US Commission on Civil Rights Report on Police Force
[Moderator: Read the entire report here]
On behalf of the United States Commission on Civil Rights (“the Commission”), I am pleased to transmit our briefing report, Police Use of Force: An Examination of Modern Policing Practices.
The report is also available in full on the Commission’s website at www.usccr.gov.
In this report, the Commission investigated rates of police use of force; whether rates and instantiations of that use of force violate civil rights of persons of color, persons with disabilities, LGBT communities, and low-income persons; promising or proven policies and practices worth replicating to minimize unnecessary use of force; and the perception and reality of discrimination in police use of force. The Commission considered evidence from law enforcement and court officials, community leaders and police reform advocates, scholars, legal experts, as well as testimony taken in by the Commission’s State Advisory Committees in Minnesota, New York, Maine, and Delaware.
The Commission majority approved key findings including the following: While police officers have the difficult and admirable job of providing crucial services to the communities they protect
and serve, their job sometimes puts them in harm’s way and may require the use of force. Accordingly, police officers must operate with the highest standards of professionalism and
accountability. Every community resident should be able to live, work, and travel confident in an expectation that interactions with police officers will be fair, consistent with constitutional norms, and guided by public safety free from bias or discrimination. Unfortunately, too many communities are not confident in these expectations, and so these communities have called for reforms to foster better community-police relations and prevent unjustified and excessive police uses of force.
Accurate and comprehensive data regarding police uses of force is generally not available to police departments or the American public. No comprehensive national database exists that captures police uses of force. The best available evidence reflects high rates of uses of force nationally, with increased likelihood of police use of force against people of color, people with disabilities, LGBT people, people with mental health concerns, people with low incomes, and those at the intersection of these communities. Lack of sufficient training—and funding for training—leaves officers and the public at risk. Repeated and highly publicized incidents of police use of force against persons of color and people with disabilities, combined with a lack of accurate data, lack of transparency about policies and practices in place governing use of force, and lack of accountability for noncompliance foster a perception that police use of force in communities of color and the disability community is unchecked, unlawful, and unsafe.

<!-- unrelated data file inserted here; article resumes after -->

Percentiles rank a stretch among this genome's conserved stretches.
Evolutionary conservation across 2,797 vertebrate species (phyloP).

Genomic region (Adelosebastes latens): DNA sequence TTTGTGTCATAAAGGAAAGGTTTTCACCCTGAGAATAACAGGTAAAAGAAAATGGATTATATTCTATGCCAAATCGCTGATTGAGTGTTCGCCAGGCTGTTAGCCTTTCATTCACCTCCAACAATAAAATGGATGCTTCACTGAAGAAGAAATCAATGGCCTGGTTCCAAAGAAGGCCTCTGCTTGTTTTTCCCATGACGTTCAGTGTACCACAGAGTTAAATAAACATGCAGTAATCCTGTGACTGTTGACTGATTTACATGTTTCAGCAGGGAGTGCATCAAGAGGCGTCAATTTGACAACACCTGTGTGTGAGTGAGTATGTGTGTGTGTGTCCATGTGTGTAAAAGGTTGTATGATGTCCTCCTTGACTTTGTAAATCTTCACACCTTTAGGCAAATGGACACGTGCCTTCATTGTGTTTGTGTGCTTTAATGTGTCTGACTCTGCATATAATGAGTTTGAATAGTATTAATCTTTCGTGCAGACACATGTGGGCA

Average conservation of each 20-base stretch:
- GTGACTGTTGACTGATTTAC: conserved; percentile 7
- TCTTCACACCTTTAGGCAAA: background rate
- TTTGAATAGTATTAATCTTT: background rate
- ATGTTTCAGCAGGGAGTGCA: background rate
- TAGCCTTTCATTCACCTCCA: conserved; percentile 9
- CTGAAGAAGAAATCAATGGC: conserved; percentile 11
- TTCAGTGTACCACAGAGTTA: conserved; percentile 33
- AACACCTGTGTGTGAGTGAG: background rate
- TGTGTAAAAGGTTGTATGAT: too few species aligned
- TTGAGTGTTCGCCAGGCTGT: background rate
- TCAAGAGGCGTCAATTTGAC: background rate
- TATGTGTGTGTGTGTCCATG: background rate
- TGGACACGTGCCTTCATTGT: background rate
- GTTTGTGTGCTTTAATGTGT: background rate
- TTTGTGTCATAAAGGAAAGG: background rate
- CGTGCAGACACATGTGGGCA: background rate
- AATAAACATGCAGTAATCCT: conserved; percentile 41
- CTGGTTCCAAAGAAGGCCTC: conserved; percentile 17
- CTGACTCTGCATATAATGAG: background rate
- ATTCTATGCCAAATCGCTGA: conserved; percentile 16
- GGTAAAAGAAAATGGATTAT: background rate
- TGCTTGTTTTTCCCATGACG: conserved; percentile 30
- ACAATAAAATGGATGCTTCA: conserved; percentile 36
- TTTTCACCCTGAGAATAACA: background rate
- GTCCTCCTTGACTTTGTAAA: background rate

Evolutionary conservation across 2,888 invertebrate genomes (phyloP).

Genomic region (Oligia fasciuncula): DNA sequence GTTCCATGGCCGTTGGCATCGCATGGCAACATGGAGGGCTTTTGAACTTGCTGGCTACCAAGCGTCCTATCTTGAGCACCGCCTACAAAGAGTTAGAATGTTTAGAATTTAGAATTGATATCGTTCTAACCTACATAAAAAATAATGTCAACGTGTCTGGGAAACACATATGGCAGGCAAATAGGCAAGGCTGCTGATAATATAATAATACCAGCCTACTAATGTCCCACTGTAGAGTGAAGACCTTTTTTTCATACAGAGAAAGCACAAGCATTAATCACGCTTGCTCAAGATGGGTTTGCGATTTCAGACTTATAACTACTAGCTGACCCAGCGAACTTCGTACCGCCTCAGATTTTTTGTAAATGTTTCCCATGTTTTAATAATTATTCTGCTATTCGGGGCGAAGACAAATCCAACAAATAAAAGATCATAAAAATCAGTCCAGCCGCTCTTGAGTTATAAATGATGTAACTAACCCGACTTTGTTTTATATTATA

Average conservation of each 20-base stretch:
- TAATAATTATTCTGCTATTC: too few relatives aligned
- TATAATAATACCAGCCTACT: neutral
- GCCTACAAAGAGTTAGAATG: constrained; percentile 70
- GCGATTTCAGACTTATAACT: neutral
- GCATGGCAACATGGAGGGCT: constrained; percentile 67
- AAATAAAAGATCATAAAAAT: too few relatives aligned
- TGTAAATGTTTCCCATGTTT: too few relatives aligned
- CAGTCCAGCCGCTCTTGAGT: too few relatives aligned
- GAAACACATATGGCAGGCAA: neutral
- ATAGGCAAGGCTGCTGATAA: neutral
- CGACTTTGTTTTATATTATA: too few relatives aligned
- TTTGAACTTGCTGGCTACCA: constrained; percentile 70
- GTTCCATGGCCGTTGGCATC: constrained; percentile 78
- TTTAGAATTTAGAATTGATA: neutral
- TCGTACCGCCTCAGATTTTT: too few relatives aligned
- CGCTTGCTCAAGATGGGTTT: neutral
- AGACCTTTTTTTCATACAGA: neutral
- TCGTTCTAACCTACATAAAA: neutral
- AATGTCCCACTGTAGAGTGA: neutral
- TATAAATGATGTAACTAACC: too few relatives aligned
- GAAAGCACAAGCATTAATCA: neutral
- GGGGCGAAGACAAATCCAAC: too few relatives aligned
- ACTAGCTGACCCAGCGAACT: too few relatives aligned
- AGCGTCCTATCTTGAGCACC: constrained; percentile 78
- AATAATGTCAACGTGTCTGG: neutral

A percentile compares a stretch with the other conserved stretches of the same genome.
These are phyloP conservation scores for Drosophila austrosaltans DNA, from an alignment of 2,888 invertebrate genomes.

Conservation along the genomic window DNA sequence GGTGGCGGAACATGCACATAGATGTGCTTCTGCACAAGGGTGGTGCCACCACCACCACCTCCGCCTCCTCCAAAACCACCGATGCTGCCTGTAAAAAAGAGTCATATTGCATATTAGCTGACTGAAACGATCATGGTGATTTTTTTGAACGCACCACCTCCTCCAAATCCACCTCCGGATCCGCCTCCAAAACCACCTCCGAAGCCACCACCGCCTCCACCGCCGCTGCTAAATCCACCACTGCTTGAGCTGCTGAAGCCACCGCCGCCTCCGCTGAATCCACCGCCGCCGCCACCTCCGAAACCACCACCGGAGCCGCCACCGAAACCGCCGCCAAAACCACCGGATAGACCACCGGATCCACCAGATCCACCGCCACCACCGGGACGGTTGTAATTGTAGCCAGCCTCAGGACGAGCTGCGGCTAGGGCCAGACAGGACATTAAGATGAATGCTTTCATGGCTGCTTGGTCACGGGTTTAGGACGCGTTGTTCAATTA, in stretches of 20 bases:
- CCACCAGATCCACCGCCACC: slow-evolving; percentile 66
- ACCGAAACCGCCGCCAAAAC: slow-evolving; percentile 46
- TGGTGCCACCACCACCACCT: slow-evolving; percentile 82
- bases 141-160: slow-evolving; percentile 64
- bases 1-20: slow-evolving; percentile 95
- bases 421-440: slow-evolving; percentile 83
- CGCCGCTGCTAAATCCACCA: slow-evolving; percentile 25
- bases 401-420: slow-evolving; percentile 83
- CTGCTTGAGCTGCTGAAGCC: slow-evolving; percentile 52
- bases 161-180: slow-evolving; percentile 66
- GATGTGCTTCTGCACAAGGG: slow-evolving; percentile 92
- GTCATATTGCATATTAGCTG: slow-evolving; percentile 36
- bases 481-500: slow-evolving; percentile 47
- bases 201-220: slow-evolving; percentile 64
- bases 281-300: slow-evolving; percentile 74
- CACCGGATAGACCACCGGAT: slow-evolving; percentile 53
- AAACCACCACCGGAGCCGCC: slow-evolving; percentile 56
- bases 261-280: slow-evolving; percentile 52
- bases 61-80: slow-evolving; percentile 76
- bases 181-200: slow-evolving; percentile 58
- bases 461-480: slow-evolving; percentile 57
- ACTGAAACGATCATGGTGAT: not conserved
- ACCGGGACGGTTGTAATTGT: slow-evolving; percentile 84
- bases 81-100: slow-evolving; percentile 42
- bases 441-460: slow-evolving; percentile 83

The Commission majority voted for key recommendations, including that the United States Department of Justice should return to vigorous enforcement of constitutional policing, including
under its authority pursuant to 42 U.S.C. § 14141, and the use of consent decrees where necessary to ensure that constitutional policing standards are upheld. The Department of Justice should robustly support local efforts to develop and institute constitutional policing practices, including through the Office of Community Oriented Policing Services (COPS) and maintaining the Community Relations Service (CRS) to focus on building community trust and reducing excessive or unauthorized uses of force, in coordination with police departments. The Commission majority also called on Congress to fund grants, facilitated by the Department of Justice, to incentive evidence-based practices that, when employed, reduce incidents of excessive or unauthorized force. These practices may include increased training on de-escalation tactics and alternatives to use of force. Congress should also fund grants that support effective external police oversight and research regarding best practices for such oversight.
The Commission majority called for practical reforms to stem the tide of perceived conflict between police officers and their communities, and to recommit this nation to the principles of
fairness and equal treatment, including at the hands of police, that are core to democracy. These recommendations for forward progress are measured, appropriate, and urgent; our nation’s
communities need their implementation.
We at the Commission are pleased to share our views, informed by careful research and investigation as well as civil rights expertise, to help ensure that all Americans enjoy civil rights
protections to which we are entitled.
For the Commission,
Catherine E. Lhamon